I’ve been looking for an excuse to use most of the capabilities of the Sense HAT on a project. I’ve used it before as an interactive/visual interface to run scripts on a Raspberry Pi 3, but that project was really underutilizing the board. The Sense HAT is part of the AstroPi project (the project that allowed UK schools to run experiments in space). It bundles an 8x8 color LED matrix, a mini joystick and a ton of sensors (barometric pressure, humidity, temperature, accelerometer, 3D Gyroscope and magnetometer).

Ambient conditions monitor.


The intent of this project is to monitor temperature, humidity and barometric pressure using the Sense HAT and a Raspberry Pi Zero W. I wanted to provide a visual indication of the temperature trend and a general idea of how warm or cold it is. Also, I wanted to get details of the current conditions only if requested. This is what I came up with:

The LED Matrix shows an arrow representing how the temperature changed since the last update (2 minutes by default, but configurable in the code). If it went up, the arrow points upwards, if it decreased, it points downwards, and if it remained the same, it shows a “=“ symbol. Additionally, the arrow color changes depending on how warm or cold it is, showing blueish colors if temperature is below 60 F and reddish colors if it’s above 75 F (all these parameters are configurable in a Python script).


Here is a complete list of the hardware used on this project. Most of the components can be found on either Amazon or Adafruit.


The setup is comprised of three main blocks: Raspberry Pi Zero W, the Perma Proto Bonnet holding the proximity sensor (and needed connections) and the Sense HAT.

Assembly setup. From left to right: Raspberry Pi Zero W, Perma Proto and Sense HAT.

The proximity sensor works over I2C, so it only needs 4 connections: power (5V), ground, SDA and SCL. Connect the sensor’s pins to the corresponding pins on the Raspberry Pi GPIO and you are all set. I used the Perma Proto to do so.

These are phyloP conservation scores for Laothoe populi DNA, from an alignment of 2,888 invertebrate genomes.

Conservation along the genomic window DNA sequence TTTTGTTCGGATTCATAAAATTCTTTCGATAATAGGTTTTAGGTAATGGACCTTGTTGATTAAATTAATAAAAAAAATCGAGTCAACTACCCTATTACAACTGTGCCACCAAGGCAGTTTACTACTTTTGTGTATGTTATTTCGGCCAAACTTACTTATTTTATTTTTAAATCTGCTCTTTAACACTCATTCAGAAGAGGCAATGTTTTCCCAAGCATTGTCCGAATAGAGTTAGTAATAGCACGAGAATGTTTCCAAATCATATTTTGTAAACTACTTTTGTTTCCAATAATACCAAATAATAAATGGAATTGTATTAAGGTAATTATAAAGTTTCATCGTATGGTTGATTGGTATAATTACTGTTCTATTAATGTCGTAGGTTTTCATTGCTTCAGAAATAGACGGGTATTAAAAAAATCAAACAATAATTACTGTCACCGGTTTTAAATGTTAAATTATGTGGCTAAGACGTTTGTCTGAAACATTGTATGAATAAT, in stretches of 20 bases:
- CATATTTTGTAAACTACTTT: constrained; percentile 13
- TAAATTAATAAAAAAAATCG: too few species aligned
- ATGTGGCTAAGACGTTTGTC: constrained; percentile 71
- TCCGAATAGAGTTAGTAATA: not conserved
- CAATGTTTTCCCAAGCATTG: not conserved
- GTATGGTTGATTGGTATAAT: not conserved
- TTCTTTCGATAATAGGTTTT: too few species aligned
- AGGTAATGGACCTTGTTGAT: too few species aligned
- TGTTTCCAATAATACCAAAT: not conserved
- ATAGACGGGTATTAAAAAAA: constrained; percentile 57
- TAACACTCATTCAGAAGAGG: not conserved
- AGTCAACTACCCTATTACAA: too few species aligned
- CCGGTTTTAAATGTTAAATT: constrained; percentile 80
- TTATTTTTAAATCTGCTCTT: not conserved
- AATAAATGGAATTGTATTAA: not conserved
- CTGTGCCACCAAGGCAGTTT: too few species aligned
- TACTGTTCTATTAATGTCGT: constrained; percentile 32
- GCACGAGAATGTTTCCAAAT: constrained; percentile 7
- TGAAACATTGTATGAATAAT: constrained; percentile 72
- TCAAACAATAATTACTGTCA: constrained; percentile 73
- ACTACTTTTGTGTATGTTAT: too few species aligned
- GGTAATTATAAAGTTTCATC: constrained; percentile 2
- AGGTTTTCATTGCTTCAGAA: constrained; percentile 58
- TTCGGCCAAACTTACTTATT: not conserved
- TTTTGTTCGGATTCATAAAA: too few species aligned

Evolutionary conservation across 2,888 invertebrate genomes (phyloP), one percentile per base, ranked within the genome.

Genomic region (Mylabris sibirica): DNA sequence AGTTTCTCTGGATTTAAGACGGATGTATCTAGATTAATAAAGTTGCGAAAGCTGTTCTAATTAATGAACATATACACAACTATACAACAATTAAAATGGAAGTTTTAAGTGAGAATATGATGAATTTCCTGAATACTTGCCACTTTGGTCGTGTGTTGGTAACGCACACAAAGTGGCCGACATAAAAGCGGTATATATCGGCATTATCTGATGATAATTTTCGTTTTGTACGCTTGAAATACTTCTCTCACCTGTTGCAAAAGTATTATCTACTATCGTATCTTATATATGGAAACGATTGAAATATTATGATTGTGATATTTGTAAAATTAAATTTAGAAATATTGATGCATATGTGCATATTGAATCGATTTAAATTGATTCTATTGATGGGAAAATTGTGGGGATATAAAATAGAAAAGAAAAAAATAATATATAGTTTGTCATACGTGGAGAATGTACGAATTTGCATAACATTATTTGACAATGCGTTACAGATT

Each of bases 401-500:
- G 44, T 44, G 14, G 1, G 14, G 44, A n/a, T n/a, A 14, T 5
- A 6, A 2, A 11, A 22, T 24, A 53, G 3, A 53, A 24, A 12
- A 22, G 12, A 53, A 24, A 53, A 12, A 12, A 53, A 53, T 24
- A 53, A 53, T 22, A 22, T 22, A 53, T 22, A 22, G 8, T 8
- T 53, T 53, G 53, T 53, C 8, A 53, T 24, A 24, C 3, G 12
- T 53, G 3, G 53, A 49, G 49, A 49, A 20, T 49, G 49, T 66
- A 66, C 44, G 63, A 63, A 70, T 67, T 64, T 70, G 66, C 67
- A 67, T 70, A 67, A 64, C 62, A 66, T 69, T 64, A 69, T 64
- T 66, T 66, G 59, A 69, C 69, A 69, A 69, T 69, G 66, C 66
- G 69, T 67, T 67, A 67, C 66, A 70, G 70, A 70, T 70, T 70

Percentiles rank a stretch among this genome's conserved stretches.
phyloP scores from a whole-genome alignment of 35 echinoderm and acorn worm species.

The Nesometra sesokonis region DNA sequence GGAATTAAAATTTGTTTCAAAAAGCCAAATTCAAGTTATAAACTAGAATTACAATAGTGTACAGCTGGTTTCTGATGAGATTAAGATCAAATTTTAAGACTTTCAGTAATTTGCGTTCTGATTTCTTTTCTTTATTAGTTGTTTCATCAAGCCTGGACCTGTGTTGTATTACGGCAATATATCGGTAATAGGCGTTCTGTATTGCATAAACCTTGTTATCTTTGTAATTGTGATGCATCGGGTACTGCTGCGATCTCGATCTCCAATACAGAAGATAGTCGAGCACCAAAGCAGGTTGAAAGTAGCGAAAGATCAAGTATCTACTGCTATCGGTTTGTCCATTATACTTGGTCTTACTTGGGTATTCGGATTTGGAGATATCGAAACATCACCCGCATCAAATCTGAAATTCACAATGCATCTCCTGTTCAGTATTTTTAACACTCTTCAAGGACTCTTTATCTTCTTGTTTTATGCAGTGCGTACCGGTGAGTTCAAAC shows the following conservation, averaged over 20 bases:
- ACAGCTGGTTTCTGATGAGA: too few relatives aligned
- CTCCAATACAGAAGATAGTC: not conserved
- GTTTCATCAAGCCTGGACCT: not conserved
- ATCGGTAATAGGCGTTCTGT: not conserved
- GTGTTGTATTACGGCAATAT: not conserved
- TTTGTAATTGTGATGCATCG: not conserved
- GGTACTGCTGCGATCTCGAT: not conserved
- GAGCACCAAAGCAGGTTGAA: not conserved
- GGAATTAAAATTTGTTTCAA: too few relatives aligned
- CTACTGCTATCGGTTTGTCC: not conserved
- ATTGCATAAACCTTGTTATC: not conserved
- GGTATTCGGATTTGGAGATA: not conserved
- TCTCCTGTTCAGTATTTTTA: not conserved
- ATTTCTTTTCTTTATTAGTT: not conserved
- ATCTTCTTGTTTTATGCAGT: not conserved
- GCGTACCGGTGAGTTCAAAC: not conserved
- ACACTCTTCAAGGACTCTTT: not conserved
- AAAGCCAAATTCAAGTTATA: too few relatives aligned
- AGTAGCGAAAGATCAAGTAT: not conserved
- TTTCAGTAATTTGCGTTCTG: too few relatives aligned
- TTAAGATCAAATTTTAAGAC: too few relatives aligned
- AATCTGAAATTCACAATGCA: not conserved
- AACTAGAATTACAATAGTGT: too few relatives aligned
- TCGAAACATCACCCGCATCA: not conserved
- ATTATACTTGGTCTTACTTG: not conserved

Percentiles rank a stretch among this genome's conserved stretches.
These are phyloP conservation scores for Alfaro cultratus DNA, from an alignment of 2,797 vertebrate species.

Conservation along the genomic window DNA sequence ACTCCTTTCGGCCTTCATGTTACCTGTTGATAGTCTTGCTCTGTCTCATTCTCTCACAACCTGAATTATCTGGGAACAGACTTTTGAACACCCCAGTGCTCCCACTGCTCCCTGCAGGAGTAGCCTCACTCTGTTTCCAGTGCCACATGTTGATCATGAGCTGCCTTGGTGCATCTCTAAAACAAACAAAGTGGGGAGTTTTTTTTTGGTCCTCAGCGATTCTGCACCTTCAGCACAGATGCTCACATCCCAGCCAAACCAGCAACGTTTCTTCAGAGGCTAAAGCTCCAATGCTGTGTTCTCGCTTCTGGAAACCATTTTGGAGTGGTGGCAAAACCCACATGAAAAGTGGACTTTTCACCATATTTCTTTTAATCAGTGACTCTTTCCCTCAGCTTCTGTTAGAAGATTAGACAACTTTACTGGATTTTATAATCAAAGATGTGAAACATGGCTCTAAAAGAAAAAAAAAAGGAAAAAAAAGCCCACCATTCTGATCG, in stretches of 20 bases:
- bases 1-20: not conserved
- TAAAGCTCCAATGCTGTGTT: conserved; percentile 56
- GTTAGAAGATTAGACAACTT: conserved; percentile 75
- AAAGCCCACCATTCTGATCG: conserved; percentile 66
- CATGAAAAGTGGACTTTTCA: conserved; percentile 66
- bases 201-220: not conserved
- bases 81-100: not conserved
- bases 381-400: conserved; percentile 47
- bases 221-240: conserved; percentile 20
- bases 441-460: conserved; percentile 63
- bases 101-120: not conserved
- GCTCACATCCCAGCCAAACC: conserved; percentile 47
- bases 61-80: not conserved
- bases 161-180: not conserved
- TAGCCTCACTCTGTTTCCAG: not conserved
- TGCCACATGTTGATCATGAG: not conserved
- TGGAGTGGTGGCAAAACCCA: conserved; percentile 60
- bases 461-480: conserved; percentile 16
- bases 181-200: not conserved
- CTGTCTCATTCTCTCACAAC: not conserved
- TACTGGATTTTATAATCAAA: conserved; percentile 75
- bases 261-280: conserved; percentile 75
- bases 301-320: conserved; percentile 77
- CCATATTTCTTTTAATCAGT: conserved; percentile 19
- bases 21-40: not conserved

Assembly setup. Rear view.


Python Script

All the heavy-lifting is done by a single Python script which can be downloaded from here. Since both Python 2 and Python 3 come pre-installed on the latest Raspbian version, you should be ready to go as soon as you download the image and install it into an SD card.

As indicated above, the script checks conditions every two minutes and updates the LED matrix accordingly. The Sense HAT temperature reading is affected by the the heat given off by Raspberry Pi processor/board (that’s the main reason the whole setup was not put inside a case). Although this issue is more prominent when the Sense HAT is connected to the Raspberry Pi 3, I experienced temperature accuracy issues with the Raspberry Pi Zero W as well. The Python script includes code to compensate for this and one of the constants in the script header can be further adjusted if needed.

In order to the LED matrix to show explicit ambient conditions (temperature, humidity and pressure), just bring your hand within 4 inches of the proximity sensor. Once the scrolling message finishes, the LED matrix goes back to showing the temperature indicating arrow.

Since Raspberry Pis are susceptible to SD card corruption if they are suddenly left without power, I’ve included code to safely turn the device off: push the joystick stick down two times. The LED Matrix will show a message asking to confirm shutdown. Push the joystick stick down again and the Raspberry Pi will safely be shut down (see video).

The python script is ready to go out of the box. Note that Adafruit library for the VCNL4010 should also be installed (download and instructions here). If you wanted to change some of the parameters, do so on the script’s main section:

    STICK_TRIGGER = 'down'
    SCROLL_SPEED = 0.015
    TEMP_FACTOR = 1.65 #Temp. adjustment factor in Celsius.
    READINGS_INTERVAL = 2 # in minutes.

Some of these parameters are self explanatory. However, there are some that need further explanation:

STICK_TRIGGER: It refers to the Sense HAT joystick direction that will trigger the turn off command. Default is down (other options: up, right, left). TEMP_FACTOR: It refers to factor adjustment to be applied to the temperature reading. The default number should work for most cases.

General Setup

The Python script is intended to be run when the Raspberry Pi Zero boots up. I covered this on a previous post. In a nutshell, the rc.local file should be edited by typing sudo nano /etc/rc.local . Then, the following should be appended right before the line that reads exit 0:

sudo python3 /home/pi/scripts/system/ambient.py &

Obviously, modify the path above according to the place where you saved the script (ambient.py).

I had a lot of fun putting this little project together. Feel free to leave a comment below if you have any questions.

Ambient Conditions Monitor.